Truckers clash with Palmview over old ordinance, city plans town hall meeting

A seemingly innocuous Facebook post about a 15-year-old law sparked a major backlash against the city of Palmview last week.

On Feb. 9, the city posted a map on Facebook, reminding the public that commercial trucks are prohibited from traveling on certain roads — and have been since 2005.

“It’s never been enforced fully,” said Mayor Rick Villarreal.

Palmview, however, spent the past two years paving city streets, which construction workers had torn up to install a new sewer system.

“And now, with new streets and more new streets coming, we need to not only take care of our streets, but take care of all our residents,” Villarreal said. “Including truck drivers.”

Palmview concluded the Facebook post with a cheerful message: “Thank you for helping us keep our Palmview community safe!”

Reaction to the Facebook post, though, was anything but friendly.

“People who own trucks and have property big enough to park their truck, pay their share of taxes,” wrote one person who commented on the Facebook post. “Is the city trying to run good taxpayers away? The real problem is the substandard work done by the people doing the sewer and paving. Streets are still caving in. It’s not the truck, it’s the bad work on the streets.”

Many questioned how truckers would drive to and from work.

“The Palmview area both City proper and rural, have an abundant amount of hard working truckers,” wrote another person who commented on the Facebook post. “Please reconsider this ordinance as the livelihoods of our residents depend on it.”

Others bluntly addressed the City Council.

“Did you all forget who pulled the trailers for your political signs?” wrote another person, joining more than 170 others who commented on the Facebook post.

Within a week, more than 1,100 people had signed a petition on Change.org asking the city to reconsider the truck regulations.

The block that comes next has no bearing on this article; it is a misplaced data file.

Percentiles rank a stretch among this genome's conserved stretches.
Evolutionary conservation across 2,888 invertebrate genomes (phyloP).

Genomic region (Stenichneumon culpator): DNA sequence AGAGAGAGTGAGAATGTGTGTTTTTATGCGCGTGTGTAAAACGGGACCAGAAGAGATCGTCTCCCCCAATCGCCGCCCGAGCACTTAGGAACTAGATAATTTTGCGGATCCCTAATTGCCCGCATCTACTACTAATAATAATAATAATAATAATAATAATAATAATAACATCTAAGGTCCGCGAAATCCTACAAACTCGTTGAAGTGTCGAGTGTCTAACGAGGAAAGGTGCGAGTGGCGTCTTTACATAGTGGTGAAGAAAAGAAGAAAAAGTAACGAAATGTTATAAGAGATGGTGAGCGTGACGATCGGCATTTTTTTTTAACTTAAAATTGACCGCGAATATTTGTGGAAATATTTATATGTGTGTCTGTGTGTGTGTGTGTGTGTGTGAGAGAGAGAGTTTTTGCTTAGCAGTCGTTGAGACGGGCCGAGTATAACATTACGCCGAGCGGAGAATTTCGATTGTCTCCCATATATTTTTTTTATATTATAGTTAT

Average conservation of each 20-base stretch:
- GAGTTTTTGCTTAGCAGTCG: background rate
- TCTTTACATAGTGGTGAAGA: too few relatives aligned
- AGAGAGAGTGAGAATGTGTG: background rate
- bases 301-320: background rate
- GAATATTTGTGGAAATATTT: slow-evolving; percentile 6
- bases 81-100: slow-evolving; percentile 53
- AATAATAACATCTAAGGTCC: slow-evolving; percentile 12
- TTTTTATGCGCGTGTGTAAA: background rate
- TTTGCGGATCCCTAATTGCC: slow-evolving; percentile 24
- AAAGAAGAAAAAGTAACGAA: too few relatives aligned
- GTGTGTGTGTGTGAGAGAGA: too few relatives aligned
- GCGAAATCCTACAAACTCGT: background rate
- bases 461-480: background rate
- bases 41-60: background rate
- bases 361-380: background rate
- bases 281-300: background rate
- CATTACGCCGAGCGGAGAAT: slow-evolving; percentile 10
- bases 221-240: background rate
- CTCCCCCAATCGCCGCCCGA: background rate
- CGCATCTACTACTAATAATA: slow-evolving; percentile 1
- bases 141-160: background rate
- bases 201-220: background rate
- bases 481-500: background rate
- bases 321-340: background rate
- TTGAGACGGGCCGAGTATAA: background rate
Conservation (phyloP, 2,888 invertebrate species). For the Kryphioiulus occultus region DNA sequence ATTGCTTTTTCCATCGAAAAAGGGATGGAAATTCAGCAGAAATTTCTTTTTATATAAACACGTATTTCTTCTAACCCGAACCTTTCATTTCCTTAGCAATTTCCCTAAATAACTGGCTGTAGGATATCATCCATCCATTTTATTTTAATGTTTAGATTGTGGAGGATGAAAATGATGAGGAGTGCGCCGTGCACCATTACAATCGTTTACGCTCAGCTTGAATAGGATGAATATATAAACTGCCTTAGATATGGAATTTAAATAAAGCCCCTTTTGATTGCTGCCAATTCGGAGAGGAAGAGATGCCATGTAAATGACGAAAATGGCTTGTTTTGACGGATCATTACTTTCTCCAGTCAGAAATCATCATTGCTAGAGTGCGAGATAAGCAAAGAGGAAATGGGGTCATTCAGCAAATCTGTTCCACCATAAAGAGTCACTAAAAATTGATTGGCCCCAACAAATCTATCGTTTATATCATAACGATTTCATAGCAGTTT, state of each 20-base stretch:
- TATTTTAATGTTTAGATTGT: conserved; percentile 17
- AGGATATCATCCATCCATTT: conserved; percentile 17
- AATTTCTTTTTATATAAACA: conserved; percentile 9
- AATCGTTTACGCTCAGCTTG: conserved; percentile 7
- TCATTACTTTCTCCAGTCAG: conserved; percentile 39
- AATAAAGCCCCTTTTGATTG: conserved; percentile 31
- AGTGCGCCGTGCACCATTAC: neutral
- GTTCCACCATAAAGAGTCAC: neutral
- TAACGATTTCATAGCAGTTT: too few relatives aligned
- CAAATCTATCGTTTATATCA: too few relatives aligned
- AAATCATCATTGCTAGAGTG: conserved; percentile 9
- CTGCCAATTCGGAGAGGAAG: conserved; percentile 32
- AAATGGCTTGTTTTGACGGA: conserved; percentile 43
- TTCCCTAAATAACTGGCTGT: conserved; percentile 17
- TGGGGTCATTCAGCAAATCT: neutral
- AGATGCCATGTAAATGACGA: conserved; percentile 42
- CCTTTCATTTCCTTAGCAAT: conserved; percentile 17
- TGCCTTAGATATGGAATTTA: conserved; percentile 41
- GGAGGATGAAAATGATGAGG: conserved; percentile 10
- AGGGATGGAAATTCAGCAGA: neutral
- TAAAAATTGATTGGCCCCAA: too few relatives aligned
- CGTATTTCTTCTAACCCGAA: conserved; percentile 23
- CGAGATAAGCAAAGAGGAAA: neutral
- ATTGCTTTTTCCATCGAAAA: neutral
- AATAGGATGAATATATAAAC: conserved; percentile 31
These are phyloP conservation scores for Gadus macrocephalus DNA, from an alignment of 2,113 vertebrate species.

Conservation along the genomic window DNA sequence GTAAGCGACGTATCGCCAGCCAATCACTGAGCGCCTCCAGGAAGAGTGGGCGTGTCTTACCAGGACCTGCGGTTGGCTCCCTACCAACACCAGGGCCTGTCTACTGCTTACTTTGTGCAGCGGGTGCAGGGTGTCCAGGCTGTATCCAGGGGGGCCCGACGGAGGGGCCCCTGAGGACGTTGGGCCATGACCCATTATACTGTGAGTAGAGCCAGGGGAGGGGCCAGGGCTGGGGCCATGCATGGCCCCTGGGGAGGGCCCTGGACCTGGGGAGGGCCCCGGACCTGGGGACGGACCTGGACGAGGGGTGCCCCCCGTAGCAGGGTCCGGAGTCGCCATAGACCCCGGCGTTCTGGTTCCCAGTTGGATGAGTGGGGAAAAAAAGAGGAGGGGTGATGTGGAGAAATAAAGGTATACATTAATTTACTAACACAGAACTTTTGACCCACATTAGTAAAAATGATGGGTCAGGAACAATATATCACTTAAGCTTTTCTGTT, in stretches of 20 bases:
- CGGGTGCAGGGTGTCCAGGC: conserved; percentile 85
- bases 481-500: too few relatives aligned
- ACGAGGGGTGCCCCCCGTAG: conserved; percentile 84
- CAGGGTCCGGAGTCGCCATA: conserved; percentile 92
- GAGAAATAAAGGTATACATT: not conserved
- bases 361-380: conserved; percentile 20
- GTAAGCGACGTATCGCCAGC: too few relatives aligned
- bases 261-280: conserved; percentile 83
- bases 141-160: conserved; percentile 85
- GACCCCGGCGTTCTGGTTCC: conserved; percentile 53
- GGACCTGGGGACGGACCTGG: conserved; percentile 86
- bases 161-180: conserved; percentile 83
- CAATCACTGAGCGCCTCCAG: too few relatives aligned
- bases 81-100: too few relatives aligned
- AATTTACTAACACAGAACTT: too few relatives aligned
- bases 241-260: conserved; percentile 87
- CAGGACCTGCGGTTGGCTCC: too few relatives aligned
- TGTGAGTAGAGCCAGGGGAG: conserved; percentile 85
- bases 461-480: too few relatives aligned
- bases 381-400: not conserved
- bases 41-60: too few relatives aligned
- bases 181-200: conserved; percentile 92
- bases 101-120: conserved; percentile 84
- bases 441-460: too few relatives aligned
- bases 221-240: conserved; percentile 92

“We understand the concerns and dangers a few trucks parking in areas that are clearly a safety hazard brings, and that could be taken care of!” reads the petition. “BUT not by enforcing these ordinances! All of Palmview’s hardworking truckers should not have to suffer the consequences of a few bad apples. There are other means in which these problems can be resolved!”

The City Council passed Ordinance 2005-4, which prohibits commercial trucks from traveling on certain roads, in July 2005.

The law is designed to stop heavy trucks from cutting through Palmview on the way to other parts of Hidalgo County. Over time, heavy trucks damage city streets.

Palmview included exceptions for pick-ups and deliveries, trips to businesses that provide truck services and repairs, and when no other route is available.

The city also prohibits commercial trucks that weigh 10,000 pounds or more from parking in neighborhoods.

Many cities enforce similar ordinances, which prevent commercial trucks from damaging streets and prohibit them from parking in neighborhoods.

“It’s the same ordinance that every city in the United States has,” said City Councilman Joel Garcia.

In Mission, commercial trucks are prohibited from parking on residential streets.

Penitas requires any resident who wants to park a commercial truck in a neighborhood to request permission from the city. It also prohibits commercial trucks from traveling on certain roads.

“We want to make sure these streets are cared for,” Villarreal said. “And they can last for the next 10, 15 years.”

The city plans to hold a town hall meeting to address concerns about the truck ordinances. In the meantime, City Manager Michael Leo announced that Palmview would hold off on issuing citations.

Villarreal and Garcia said they want to balance concerns from local truckers with the need to protect city streets.

“We’re just trying to look after everybody,” Garcia said.

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